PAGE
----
An attempt to launch a day of rage in Syria in early February fizzled, dashing hopes at the time that the country was poised to follow the dramatic popular uprisings in Tunisia and Egypt. It would take longer for the wave of protests for freedom to reach the country. Initially, pervasive fear of the Bashar al-Assad regime and its notorious security apparatus apparently persuaded anyone contemplating public protests to reconsider.

Or perhaps the missing ingredient was the spark to ignite decades of pent-up anger. In Tunisia, a young fruit vendor’s self-immolation led to nationwide protests and within weeks the government’s fall.

The Syrian spark came in mid-March, when fourteen schoolchildren in the southern city of Daraa were arrested for scrawling graffiti against the regime. Reports of how the youngsters were mistreated set off protests, which grew as soldiers shot and killed people, which led, in turn, to more demonstrations in Daraa that spread to Damascus, the port city of Latakia, and other venues.

Contrary to this authoritarian regime’s expectation that the use of brute force would effectively shutdown protests, the opposite has occurred. Syrians, like their counterparts in other Arab countries, are displaying a new, untapped well of courage. They are willing to step out, shout and protest, even if doing so puts their own lives at risk. Dozens have been killed so far in Syria.

Attacks on the ruling Baath Party buildings and the ripping down of huge posters of the president reflect the anger of segments of Syrian society who have had enough of the economic and political stagnation that bedevil their country.

The scenes may seem similar to what’s been taking place in Cairo, Tunis, Sanaa, and Manama, but each country’s circumstances are unique. The situation in Syria is still fluid, and media access severely restricted.

What direction the emerging uprising in Syria will take is unclear, but that hasn’t stopped speculation about what may transpire should the Assad regime fall, and how that will impact on Lebanon or on Iran’s influence in the Fertile Crescent.

Given the situations in Libya and Yemen, it’s clear that the more rigid dictatorships are more resilient, especially when the security infrastructure that supports them remains loyal. At this juncture it is premature to anticipate an end to Syria’s interference in Lebanon, active support for Hezbollah and other terrorist organizations, and alliance with Iran, though all of these outcomes would be favorable for regional security and Syria’s future.

President Assad has, for the most part, stayed out of public view. Sporadic announcements indicating that Assad might lift the emergency laws that empower his fierce rule and implement other reforms may not be enough to stop the momentum gained by the regime’s opponents. Nor will the resignation of the cabinet, filled with Assad appointees, head off the protestors as long as Syria remains a one-party dictatorship. Assad has lost touch with his own citizens.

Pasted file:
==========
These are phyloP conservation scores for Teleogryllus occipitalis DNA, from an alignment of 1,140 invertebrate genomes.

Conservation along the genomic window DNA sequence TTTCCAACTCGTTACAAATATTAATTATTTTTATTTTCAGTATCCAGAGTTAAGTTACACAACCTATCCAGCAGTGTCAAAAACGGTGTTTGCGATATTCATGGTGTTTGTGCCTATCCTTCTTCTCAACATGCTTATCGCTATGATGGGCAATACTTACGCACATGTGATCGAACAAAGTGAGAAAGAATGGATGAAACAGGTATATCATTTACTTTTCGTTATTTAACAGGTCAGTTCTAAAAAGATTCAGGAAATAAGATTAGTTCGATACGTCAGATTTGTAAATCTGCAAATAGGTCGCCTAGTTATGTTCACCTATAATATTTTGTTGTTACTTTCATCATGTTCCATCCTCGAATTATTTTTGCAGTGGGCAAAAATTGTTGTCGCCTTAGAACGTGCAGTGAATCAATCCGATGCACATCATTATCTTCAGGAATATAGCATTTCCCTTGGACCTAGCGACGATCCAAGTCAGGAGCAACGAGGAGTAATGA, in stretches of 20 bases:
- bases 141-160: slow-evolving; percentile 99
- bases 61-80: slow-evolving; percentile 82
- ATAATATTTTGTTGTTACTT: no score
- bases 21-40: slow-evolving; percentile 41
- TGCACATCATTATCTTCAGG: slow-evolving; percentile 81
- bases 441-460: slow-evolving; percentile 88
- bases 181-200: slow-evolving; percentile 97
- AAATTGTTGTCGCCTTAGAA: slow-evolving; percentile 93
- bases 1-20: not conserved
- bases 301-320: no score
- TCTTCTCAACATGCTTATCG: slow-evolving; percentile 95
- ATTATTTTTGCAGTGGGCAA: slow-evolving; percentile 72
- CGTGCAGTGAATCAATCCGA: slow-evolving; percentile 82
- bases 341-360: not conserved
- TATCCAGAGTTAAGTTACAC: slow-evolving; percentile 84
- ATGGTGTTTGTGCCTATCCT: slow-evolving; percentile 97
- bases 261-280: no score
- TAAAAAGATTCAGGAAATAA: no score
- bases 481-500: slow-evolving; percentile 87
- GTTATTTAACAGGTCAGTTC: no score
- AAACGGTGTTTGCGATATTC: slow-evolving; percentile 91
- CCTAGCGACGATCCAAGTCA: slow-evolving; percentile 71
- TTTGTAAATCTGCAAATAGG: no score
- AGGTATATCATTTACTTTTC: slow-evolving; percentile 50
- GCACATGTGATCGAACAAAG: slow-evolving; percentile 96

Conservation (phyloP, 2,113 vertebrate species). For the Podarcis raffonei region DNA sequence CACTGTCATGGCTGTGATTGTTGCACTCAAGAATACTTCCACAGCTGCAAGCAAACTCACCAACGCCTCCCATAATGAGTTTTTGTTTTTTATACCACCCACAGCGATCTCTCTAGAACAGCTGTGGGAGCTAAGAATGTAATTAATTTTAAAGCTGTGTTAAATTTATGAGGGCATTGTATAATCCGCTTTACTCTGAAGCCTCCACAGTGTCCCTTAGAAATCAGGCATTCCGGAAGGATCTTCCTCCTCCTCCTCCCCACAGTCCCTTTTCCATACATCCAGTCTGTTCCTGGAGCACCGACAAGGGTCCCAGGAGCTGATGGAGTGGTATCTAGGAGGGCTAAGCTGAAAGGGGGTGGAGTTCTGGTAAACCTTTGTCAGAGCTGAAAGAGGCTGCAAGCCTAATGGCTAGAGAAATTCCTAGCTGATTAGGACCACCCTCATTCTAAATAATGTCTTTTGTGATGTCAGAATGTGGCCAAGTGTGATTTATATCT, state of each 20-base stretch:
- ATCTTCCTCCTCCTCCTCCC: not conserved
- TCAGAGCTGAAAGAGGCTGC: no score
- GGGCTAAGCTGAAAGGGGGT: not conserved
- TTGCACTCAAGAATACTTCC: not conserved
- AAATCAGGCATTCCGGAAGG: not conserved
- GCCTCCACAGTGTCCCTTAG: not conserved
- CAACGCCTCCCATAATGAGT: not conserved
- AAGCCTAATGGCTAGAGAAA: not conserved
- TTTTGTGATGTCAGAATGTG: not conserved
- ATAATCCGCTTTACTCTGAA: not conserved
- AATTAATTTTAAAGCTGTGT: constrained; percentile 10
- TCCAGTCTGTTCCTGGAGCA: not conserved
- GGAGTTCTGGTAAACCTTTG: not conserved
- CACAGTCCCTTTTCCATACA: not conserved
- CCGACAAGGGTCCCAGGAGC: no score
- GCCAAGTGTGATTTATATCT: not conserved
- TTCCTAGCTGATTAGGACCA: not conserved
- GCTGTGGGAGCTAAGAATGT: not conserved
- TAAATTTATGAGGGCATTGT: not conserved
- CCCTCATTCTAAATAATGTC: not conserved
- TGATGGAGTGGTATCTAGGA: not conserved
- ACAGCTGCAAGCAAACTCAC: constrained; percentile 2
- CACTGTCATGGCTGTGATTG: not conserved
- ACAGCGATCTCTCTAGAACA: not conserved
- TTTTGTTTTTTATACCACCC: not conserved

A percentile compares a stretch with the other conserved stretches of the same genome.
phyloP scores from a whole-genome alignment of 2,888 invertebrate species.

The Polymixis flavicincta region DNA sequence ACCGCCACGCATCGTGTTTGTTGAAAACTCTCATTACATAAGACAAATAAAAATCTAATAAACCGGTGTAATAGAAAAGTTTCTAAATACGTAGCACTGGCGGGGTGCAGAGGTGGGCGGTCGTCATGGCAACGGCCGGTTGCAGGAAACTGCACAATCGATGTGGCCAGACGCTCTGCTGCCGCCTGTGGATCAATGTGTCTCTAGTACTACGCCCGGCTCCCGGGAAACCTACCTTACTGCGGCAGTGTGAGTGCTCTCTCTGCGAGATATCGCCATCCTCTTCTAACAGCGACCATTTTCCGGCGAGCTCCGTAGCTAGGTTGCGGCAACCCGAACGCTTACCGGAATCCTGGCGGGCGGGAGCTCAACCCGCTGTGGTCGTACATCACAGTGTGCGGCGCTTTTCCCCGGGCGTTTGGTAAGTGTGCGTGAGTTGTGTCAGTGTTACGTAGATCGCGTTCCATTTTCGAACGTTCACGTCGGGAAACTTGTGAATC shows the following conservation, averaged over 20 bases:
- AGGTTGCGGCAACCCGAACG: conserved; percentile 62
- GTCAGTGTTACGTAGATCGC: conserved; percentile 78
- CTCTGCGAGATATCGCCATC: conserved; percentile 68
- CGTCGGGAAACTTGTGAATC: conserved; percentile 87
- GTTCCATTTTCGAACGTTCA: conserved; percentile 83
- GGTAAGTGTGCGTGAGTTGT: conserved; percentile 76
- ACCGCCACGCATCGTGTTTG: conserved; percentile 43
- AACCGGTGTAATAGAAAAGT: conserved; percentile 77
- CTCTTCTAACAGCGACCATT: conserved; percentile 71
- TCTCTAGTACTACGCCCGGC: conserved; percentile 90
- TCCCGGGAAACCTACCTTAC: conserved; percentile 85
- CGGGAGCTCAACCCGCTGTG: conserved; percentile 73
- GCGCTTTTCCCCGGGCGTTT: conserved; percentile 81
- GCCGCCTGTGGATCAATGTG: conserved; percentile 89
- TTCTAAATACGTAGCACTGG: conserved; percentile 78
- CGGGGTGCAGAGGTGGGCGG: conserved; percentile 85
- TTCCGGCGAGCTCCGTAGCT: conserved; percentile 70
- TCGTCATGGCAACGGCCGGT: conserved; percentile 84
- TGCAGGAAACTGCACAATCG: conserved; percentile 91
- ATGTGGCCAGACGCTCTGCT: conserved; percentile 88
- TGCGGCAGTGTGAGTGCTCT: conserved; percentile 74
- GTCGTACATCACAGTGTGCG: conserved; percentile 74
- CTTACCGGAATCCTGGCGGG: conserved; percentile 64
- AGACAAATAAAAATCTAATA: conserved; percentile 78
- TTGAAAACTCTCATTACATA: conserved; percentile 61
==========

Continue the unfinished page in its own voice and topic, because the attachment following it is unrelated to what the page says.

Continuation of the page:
Or maybe he is just in denial. In his nationally televised address to the Syrian Parliament on Wednesday, Assad dismissed the protests as the product of foreign agitators seeking “to fragment Syria, to bring down Syria as a nation, to enforce an Israeli agenda.” This is a reprise of his Wall Street Journal interview in January, when Assad declared that Syria was immune to the kinds of upheavals roiling Tunisia and Egypt because his country had not established relations with Israel. Of course if there is any Israeli agenda, it is to achieve a permanent peace agreement with Syria, but both Bashar and his late father, Hafez, have refused to embrace that path.

Protestors in Syria are tired of the regime’s continual efforts to deflect attention away from internal woes to external challenges. Their hopes for real change, however, were once again dashed when Assad, in his speech, made clear that the 1963 emergency laws will remain intact.

Unlike Egypt, there is no obvious organized opposition to the Assad regime, and some key leaders remain in jail. It may take longer than in other Arab countries to realize real change in Syria, but the protestors are no longer cowering.

Indeed, just two days after Assad’s disappointing speech, thousands took to the streets Friday in Daraa and Damascus after prayers in a mass protest called the “Day of Martyrs,” to honor the more than 70 killed by soldiers and police during the past two weeks.

Although Syria does not offer precious resources, its strategic location, bordering Iraq, Israel, Jordan, Lebanon and Turkey, means that what happens will have repercussions beyond Syria’s borders. While other crises of turmoil in the region have understandably captivated the attention of the Arab League, the United States, Europe and the U.N., at some point in the not too distant future they will need to address creatively and constructively the deteriorating situation in Syria.

Kenneth Bandler is the American Jewish Committee’s director of communications.